Americans Fail to Understand that There will Not be a Euro Break-up

By Tom
Updated on

Neue Zürcher Zeitung has:


The president of the ECB, Mario Draghi has declared the Euro-zone for”irreversible” with great effect in the media. Thus it would not be profitable for investors to speculate in a breakdown of the Euro. The ECB would make the”convertibility premium” that segregates the financial markets – go away. Draghis other remark about a new program concept that would”address the reservations about seniority” got considerable less attention.

This referred to the preferred creditor status of the ECB. A lot of private creditors had not – in order to avoid a messy state bankruptcy – taken kindly at all to taking a higher ”haircut” because the ECB didn’t play along. That made it clear that there are different groups of creditors and that the risk of a high “haircut” is greater the more debt the ECB buys.

Americans Fail to Understand that There will Not be a Euro Break-up

The article is highly recommended, and if possible should be studied in the original rather than my rather inept translation.


The ECB loan to Spain will probably be senior to all subsequent Spanish sovereign bonds, so in the event of a Spanish default the new Spanish sovereign bond will take all losses – before the ECB takes any. This will mean that any purchases of Spanish sovereign bonds by the ECB will be of the old type of sovereign bonds that have equal seniority to the ECB loan. This in turn will increase the seniority of the ECB debt as the old sovereign bonds reach maturity and the new are issued to refinance the Spanish public debt.


This would go a long way to explain the events – and non-events of the past fortnight:

1)      Spain has as of yet not formally applied for an ECB buy of Spanish Sovereign debt. On the contrary Spain seem to have tried to sell more sovereign bond before the loan goes into effect poisoning all subsequent issues of sovereign bond with higher risk: “Buy now – still wine of last year’s vintage!”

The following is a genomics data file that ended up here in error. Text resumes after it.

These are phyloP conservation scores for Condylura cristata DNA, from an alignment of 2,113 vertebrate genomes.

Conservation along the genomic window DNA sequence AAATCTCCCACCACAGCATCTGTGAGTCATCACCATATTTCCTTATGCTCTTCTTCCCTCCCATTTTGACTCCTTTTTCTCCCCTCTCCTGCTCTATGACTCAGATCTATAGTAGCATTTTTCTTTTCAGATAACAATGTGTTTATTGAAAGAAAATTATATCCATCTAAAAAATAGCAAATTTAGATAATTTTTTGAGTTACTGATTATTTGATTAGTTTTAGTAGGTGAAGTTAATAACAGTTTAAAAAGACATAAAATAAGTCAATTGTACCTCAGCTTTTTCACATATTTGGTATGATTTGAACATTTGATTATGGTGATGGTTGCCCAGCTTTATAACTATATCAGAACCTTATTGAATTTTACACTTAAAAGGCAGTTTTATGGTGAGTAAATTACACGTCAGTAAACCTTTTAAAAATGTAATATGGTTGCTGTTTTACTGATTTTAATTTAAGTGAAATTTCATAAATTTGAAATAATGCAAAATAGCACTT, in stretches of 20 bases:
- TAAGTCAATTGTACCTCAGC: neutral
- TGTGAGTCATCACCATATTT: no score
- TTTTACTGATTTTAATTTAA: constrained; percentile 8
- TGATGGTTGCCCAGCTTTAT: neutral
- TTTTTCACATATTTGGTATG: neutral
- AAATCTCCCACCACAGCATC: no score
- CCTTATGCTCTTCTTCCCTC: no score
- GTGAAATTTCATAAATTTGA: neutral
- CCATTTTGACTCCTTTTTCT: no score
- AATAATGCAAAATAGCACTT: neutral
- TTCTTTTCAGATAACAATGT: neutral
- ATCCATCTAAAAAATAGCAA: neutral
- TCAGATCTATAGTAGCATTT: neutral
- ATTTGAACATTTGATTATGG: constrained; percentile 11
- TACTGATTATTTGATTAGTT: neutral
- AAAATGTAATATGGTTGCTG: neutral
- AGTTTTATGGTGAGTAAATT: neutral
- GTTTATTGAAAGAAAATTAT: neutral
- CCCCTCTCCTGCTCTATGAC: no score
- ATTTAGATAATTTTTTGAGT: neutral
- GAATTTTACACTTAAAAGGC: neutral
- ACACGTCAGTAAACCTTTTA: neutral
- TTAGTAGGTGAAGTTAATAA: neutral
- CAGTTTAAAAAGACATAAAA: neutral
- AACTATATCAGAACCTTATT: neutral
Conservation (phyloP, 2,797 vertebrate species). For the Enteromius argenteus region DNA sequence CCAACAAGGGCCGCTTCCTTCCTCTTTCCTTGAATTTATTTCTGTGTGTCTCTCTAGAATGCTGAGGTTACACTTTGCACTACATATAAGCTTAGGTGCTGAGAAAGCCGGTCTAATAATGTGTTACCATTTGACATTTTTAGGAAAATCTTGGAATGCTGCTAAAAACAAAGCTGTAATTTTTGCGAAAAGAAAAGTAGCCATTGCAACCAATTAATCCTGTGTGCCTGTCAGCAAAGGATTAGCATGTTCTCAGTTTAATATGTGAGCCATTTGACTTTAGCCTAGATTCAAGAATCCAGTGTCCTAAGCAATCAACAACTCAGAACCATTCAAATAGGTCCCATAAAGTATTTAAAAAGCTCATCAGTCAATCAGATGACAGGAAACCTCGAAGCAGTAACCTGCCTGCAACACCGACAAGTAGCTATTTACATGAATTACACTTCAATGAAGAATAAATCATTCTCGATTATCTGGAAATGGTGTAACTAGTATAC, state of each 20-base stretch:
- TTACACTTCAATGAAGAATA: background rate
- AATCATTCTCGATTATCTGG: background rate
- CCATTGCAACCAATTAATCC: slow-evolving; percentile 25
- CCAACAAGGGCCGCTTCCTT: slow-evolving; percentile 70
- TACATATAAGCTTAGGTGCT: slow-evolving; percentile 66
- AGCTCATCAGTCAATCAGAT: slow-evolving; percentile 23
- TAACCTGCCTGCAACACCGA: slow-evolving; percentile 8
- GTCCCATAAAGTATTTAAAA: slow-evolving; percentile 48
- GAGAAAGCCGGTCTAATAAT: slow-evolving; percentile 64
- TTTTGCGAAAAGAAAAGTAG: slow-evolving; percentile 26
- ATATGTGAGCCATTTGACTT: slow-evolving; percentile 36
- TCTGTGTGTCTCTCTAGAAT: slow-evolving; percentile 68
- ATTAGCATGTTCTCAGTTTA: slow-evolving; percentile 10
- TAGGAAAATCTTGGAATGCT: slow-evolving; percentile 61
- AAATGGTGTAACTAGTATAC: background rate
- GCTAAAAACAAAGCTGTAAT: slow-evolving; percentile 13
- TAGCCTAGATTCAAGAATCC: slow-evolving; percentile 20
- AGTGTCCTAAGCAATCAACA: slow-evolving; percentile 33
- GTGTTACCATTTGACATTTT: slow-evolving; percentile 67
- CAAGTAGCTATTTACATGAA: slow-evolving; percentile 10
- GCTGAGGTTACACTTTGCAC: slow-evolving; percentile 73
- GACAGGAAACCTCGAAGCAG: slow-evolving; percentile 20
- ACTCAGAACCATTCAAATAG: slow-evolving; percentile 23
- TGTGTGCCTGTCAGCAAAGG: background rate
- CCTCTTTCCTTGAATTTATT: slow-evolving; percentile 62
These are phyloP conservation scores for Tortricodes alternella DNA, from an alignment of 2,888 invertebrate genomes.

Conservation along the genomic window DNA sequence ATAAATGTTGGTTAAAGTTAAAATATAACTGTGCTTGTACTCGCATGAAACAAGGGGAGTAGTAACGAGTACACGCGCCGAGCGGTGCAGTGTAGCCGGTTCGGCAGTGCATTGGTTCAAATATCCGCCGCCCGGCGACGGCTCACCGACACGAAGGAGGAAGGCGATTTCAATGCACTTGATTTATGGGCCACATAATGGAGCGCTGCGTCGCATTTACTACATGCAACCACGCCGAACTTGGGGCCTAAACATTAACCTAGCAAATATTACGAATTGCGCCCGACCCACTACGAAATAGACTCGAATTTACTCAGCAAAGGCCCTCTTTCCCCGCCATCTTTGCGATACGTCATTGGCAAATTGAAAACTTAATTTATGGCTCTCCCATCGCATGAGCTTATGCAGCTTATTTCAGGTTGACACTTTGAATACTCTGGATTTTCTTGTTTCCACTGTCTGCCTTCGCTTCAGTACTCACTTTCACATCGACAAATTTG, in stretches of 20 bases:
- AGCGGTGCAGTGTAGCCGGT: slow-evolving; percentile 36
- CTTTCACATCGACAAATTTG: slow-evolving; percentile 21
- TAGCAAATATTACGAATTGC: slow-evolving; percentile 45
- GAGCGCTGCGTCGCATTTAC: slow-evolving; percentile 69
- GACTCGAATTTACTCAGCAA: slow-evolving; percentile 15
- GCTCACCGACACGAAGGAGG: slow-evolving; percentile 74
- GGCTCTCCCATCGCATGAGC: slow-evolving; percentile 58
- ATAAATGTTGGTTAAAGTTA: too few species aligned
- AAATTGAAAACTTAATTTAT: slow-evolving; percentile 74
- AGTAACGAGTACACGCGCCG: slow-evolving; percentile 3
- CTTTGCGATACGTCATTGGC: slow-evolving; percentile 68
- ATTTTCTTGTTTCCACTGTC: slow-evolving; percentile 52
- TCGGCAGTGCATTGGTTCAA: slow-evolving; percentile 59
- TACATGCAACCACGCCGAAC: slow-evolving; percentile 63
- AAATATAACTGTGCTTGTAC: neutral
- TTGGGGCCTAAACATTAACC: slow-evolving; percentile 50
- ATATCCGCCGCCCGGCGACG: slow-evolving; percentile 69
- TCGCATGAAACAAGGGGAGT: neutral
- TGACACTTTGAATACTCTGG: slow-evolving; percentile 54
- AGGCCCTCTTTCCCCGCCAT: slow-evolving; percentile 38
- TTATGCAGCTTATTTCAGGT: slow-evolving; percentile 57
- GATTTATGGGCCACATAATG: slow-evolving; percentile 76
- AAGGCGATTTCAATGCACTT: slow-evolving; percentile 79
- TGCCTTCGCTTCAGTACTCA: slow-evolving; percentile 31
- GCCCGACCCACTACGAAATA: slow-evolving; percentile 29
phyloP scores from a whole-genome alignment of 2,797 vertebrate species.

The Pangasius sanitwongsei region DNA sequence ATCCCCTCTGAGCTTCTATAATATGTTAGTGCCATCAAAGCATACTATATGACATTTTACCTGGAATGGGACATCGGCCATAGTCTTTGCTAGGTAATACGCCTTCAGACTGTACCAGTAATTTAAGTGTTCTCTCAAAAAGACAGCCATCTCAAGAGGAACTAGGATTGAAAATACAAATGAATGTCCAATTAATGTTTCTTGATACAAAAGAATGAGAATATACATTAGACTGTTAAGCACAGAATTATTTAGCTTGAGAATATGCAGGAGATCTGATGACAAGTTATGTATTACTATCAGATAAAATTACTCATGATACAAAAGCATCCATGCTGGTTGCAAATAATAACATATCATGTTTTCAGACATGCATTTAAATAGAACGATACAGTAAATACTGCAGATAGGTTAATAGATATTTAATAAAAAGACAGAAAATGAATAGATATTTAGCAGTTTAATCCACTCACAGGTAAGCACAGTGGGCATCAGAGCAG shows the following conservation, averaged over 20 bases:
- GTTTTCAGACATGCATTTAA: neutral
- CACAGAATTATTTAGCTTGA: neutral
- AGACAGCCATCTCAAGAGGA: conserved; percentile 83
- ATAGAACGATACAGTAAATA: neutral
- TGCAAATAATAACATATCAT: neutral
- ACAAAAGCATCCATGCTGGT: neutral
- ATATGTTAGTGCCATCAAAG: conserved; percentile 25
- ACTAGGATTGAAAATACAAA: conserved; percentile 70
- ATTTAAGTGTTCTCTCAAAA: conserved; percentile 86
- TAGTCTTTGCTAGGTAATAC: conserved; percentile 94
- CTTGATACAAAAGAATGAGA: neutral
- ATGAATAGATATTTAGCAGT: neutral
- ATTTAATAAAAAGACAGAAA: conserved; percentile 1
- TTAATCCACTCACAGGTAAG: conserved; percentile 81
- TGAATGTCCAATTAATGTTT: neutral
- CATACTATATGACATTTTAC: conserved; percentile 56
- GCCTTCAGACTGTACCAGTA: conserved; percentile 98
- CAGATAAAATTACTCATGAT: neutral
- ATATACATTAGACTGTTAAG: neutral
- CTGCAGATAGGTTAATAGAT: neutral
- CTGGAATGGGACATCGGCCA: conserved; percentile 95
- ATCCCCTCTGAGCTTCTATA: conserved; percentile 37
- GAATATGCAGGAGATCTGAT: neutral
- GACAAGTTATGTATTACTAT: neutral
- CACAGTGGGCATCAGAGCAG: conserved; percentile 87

This will make sense of the rise in interest rates the last week or so: I wouldn’t put it past Jens Weidmann to sell Spanish sovereign debt simultaneously to depress bond prices in order to curb the Spanish attempt to water down the preferred position of the ECB.

Apparently the market reacted to the ECB’s wishes and Rajoy has no option but to cut public spending with a further 102 bio. EUR. Again the Neue Zürcher Zeitung:


2)      US Secretary of the Treasury Geithner didn’t seem to get more for his lightning visit to Europe last Monday than polite Italian words – the German Finance Minister Schäuble isn’t polite (and annoyed his vacation was interrupted!). Schäuble was very relaxed (according to his emphatic and repeated assurances) in rejecting the need for a ECB buy of Spanish sovereign bonds to give the Spaniards a more affordable interest rate and some reform leeway. Of course he was relaxed: The application of the tourniquet was going according to plan.

The preferred status of the (on average) 12½ year 100 bio. EUR loan to Spain at 3% interest will have a senior status any subsequent loans the risk premium on new Spanish sovereign bond will make the loan prohibitively expensive – unless Spain both cut public spending, tax evaders and pensioners and take losses in the banks. Spain has walked to in between a rock and a hard place – and there is no easy way out.

The meeting with Draghi presumably met with similar lack of understanding as the need for a further ECB buy of Spanish debt isn’t there: Spain has promised to behave (they are out of playful options). Spain will not need refinancing beyond the already promised measures – it is simply not possible – the “markets” might just as well get used to it. Besides it will not go through the German parliament – Merkel will see to that.


It is surprising that Geithner and both presidential candidates understand so very little. The Euro will NOT break up. Spain will behave responsibly – they have no other option: Spain can’t leave the Euro-zone as they can’t refinance their debt and running a deficit they can’t just default, as they need constant new loans. Germany get both low interest rates and a debased currency – why should they be worried?

The Americans might be dissatisfied with the strong dollar that leaves little room for their exports to solve their sad job situation and bankrupt financial sector – Europe knows the problem – thank you very much. On the other hand the USA has a vast costumer for their grain – should be enough to pay for their rotten banks – so don’t expect any handouts: Mind your own business – it needs tender loving care.

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